. The Meningitis Foundation of America offers extensive information regarding diagnosis, immunization, recovery and the after effects of meningitis. MFA survives primarily by donations. For the past 16 years, we have assisted people through support groups, resources and advocacy in efforts to help those affected with meningitis overcome and those around them understand the journey ahead. We promote prevention and safety measure in at risk communities and help explain the short term, long term effects and recovery treatments of meningitis to the media and public at large. Meningitis is a dangerous & often times fatal infection that can lead to serious life-long physical problems and even death. We are here to provide emotional support to those who need it; please feel free to reach out to us at
Caroline L. Petrie
National Secretary
Meningitis Foundation of America, Inc.
World Meningitis Day 24 April

MUSAorg (anonymous profile)
February 21, 2014 at 1:36 p.m. (Suggest removal)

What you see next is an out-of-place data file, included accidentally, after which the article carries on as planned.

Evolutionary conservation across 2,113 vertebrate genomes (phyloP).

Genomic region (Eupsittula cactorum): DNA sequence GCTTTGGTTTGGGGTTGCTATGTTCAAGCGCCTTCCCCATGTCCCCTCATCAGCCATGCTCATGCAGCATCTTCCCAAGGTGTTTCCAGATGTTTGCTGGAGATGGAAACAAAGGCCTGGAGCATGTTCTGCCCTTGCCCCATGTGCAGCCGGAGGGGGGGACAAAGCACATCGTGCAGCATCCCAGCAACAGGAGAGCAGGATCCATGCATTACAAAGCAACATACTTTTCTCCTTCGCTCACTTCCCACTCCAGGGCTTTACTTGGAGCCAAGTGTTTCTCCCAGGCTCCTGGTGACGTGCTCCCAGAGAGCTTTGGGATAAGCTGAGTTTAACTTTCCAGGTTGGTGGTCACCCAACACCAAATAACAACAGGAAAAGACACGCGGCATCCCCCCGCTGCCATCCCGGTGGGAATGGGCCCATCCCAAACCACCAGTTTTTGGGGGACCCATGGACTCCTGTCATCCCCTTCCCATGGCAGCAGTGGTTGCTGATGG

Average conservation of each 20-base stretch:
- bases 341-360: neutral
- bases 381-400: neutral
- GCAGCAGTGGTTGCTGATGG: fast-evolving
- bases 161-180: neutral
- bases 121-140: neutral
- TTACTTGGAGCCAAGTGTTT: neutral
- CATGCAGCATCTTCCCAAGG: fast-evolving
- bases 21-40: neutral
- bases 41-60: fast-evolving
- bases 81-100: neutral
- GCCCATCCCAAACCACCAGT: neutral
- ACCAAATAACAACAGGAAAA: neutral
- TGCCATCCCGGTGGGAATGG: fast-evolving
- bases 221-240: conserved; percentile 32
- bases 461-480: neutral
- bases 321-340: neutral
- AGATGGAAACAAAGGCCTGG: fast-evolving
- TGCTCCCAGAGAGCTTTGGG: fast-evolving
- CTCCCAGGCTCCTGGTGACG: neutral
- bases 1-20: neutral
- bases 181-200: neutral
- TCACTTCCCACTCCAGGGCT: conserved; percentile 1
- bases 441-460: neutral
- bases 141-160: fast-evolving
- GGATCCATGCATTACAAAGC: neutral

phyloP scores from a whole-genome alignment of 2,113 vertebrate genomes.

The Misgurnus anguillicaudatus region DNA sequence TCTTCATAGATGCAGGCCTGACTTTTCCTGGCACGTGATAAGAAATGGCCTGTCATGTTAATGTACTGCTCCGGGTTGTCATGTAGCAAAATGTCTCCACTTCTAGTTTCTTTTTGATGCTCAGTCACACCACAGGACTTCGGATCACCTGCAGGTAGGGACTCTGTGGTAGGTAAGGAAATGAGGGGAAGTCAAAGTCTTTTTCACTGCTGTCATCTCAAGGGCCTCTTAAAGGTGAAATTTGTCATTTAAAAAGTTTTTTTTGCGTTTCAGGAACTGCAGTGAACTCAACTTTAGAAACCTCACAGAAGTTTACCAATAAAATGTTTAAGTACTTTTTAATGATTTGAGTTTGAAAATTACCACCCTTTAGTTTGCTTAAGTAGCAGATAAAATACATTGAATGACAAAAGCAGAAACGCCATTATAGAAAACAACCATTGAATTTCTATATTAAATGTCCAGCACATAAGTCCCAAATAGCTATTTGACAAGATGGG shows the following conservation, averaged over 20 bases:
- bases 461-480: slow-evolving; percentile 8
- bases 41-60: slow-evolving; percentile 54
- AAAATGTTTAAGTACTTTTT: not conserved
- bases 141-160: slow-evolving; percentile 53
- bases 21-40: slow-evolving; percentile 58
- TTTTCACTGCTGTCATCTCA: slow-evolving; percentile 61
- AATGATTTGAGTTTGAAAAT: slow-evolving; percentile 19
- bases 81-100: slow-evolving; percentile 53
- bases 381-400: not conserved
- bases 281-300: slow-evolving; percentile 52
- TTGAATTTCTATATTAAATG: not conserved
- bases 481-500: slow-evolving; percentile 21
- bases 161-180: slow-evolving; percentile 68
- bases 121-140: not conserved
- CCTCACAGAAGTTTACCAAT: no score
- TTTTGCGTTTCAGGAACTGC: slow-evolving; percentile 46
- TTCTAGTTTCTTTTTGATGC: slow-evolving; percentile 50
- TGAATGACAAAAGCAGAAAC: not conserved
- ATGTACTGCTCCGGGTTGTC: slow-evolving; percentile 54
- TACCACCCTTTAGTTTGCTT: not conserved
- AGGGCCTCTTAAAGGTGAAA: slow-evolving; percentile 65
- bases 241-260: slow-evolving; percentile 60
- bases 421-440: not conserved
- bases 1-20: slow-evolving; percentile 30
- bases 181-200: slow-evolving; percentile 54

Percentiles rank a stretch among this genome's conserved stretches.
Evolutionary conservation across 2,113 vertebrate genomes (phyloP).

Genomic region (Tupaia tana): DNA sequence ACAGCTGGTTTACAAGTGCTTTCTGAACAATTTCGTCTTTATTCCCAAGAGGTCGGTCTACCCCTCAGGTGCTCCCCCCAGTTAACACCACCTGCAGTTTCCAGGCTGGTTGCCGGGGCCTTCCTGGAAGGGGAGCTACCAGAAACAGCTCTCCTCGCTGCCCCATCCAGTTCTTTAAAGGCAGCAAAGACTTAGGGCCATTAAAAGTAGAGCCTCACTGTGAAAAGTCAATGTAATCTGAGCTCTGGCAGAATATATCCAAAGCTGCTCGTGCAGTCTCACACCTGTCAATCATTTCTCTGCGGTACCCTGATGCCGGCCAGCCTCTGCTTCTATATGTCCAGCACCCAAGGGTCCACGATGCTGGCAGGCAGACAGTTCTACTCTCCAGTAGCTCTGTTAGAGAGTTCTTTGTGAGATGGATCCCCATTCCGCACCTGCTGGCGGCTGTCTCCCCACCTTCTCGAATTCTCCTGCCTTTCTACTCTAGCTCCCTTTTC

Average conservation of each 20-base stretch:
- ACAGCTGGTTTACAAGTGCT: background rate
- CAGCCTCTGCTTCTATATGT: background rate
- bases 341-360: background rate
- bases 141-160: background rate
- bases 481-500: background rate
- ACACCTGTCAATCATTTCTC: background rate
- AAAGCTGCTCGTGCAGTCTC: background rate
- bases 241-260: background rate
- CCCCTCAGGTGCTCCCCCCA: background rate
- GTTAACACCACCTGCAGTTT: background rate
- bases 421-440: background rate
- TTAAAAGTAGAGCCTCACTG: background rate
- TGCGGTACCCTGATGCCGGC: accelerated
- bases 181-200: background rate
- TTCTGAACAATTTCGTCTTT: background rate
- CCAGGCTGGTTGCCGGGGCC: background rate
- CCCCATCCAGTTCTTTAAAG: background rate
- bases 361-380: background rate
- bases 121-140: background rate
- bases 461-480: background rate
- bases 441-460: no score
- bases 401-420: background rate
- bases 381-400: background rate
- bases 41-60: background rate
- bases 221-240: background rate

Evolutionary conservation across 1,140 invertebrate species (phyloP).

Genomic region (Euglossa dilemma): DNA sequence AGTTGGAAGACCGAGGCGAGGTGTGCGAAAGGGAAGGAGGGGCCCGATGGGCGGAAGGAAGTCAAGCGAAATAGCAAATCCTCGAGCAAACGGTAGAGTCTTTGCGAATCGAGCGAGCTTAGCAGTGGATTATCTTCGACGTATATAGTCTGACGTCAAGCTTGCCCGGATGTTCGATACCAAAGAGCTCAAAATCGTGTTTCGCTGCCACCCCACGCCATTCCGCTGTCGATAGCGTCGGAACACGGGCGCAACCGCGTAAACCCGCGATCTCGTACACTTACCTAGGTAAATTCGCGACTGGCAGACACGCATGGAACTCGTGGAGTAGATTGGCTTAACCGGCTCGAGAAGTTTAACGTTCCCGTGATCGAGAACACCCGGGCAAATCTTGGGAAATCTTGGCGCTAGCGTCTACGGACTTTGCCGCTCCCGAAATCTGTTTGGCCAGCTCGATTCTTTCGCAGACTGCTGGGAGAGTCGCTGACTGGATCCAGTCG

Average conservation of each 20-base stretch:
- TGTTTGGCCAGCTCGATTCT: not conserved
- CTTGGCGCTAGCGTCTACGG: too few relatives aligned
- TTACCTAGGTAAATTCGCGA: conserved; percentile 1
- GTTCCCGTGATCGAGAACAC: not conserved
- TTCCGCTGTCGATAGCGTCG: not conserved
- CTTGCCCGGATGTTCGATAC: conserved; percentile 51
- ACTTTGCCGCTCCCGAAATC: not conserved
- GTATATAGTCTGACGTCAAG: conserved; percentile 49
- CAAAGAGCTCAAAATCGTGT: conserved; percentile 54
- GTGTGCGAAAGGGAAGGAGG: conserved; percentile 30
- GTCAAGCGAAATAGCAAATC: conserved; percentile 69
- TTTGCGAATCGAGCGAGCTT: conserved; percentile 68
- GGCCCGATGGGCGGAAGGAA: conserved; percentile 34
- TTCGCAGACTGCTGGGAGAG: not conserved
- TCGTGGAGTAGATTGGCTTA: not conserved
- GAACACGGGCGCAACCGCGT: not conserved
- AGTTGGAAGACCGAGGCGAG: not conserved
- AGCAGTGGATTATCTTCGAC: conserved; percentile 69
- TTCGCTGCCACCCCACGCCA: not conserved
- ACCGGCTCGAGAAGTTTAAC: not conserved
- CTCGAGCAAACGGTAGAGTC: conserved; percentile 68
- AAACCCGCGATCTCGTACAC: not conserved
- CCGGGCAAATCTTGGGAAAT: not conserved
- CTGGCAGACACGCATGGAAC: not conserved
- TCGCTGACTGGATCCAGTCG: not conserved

In the past 5 years there have been five outbreaks on university or college campuses caused by the B strain, according to the CDC's Manisha Patel, MD.

On Wednesday, the CDC's Advisory Committee on Immunization Practices announced formation of a new meningitis outbreak workgroup, which will bring together federal vaccine experts, state public and college health officials, university administrators, and insurance industry representatives. The group is tasked with reviewing recent epidemiology data of meningococcal disease and outbreaks, considering options for updating the current meningococcal outbreak guidelines, and developing guidance for the use of meningococcal vaccines, both licensed and unlicensed in an outbreak.

"These outbreaks clearly happen fast, and we do have to have a more sustained solution to this."

cplete (anonymous profile)
March 1, 2014 at 7:41 a.m. (Suggest removal)